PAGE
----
10
December
2019
|
14:42
Europe/London

Merit Scholars graduate from the Global Development Institute

Six students from Kenya, Tanzania and Ghana are the first to receive the Merit awards.

The first class of the Global Development Institute (GDI) Merit Scholars graduate as part of the winter 2019 graduating class. The students were chosen from over 2,700 applicants and joined the GDI in September 2018 from Kenya, Tanzania and Ghana. 

The GDI Merit Awards covered the student’s tuition fees, living expenses, flights to the UK, and visas. The awards are open to students from Ghana, Kenya, Zambia and Zimbabwe and are split across the GDI’s research specialisms. The second set of GDI merit scholars joined in September 2019 and will graduate in December 2020. The third GDI Merit Awards will be open for applications in the New Year.

Studying at the GDI

Now the students have completed their courses, we asked them to share their reflections on studying with us and what they plan on doing next.

Esther Iminzah Ndagala, Kenya 
Studied: International Development: Politics, Governance and Development Policy

"Rather than being sad or regretting that my Manchester stay is already over, my heart is contented. Despite the uncertainty that lies ahead, I can't be more grateful for the opportunity that GDI granted me. Whatever the future holds might still be blurry, but I am hopeful still."

Justin Tusoe, Ghana
Studied: Development Economics and Policy

"My experience at GDI has been amazing. Unlike other universities, the Development Economics at GDI is a blend of economics and public policy which is very essential for every Development Economist. Also, the programme has exposed me to why poverty and other economic challenges persist in many developing countries despite their abundant resources."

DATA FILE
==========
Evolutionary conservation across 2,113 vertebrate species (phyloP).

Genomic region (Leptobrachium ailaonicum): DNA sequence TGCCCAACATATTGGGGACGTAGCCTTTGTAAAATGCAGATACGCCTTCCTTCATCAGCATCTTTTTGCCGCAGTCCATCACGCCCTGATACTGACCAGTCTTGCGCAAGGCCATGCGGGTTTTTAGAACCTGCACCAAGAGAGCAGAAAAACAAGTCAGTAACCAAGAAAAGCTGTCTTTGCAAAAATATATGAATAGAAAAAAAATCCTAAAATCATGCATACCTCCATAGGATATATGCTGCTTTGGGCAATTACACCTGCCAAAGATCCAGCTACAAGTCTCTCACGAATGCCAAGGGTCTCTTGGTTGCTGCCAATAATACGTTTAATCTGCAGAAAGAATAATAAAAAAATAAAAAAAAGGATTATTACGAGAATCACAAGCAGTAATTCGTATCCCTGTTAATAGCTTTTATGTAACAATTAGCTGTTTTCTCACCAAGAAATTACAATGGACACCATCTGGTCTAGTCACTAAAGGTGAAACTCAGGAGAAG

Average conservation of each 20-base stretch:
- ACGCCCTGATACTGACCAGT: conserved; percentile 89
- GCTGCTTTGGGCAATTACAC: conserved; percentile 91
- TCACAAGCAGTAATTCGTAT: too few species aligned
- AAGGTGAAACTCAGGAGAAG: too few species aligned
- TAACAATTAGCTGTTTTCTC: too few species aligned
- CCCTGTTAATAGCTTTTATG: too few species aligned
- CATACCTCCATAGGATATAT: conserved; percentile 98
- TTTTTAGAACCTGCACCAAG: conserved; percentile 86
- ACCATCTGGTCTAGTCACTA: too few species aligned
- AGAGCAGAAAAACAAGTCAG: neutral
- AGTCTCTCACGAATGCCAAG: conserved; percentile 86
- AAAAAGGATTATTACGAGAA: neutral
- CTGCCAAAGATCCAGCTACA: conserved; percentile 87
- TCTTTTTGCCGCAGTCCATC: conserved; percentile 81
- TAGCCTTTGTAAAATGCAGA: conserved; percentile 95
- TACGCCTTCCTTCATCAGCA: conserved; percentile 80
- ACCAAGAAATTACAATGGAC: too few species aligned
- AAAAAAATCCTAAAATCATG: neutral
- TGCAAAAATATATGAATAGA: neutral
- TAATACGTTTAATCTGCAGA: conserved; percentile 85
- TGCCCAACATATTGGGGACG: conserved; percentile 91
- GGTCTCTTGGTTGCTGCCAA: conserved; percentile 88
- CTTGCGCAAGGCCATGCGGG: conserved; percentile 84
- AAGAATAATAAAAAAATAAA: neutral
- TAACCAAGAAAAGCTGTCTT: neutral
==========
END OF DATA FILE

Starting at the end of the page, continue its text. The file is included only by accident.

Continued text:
Kwame Asamoah Kwarteng, Ghana
Studied: International Development: Globalisation, Trade and Industry

"First, don't approach your studies as if you are in competition with anyone. Take your education as a learning process and learn from the process. Challenge your lecturers and your course mates with taught provoking and unconventional questions on development to help you all learn. Secondly, do not take what you are taught in wholesale. Make sure you understand what you are taught in context because I would argue that development doesn't have a prescribed formula. Try to also place what you are taught in class in the context of your country or organisation and ask questions from that context to gain the needed context-based understanding."

What next?

Esther 

"I'm going back to Kenya to pick up where I left off in my career and with the belief that I will be able to seek after better opportunities as I continue to send job applications across organisations as this was an opportunity to better myself at a personal, academic and professional level. More importantly, be a GDI Merit ambassador."

Justin

"My first preference is to obtain a PhD within the next five years. However, I am also looking out for opportunities to work as an Economist at the Bank of Ghana or the African Development Bank."

Kwame

"I am currently working full-time as the General Secretary of The University of Manchester Students Union till June 30th 2020. In the short-term, I look forward to working with firms which operate within the agricultural value chains (especially Cocoa-chocolate value chain) or Small Medium Enterprise (SME) development for local artisans in developing countries. In the long-term am looking forward to consulting for local artisans in the area of integrating them into the global value chain of the sector they operate in."

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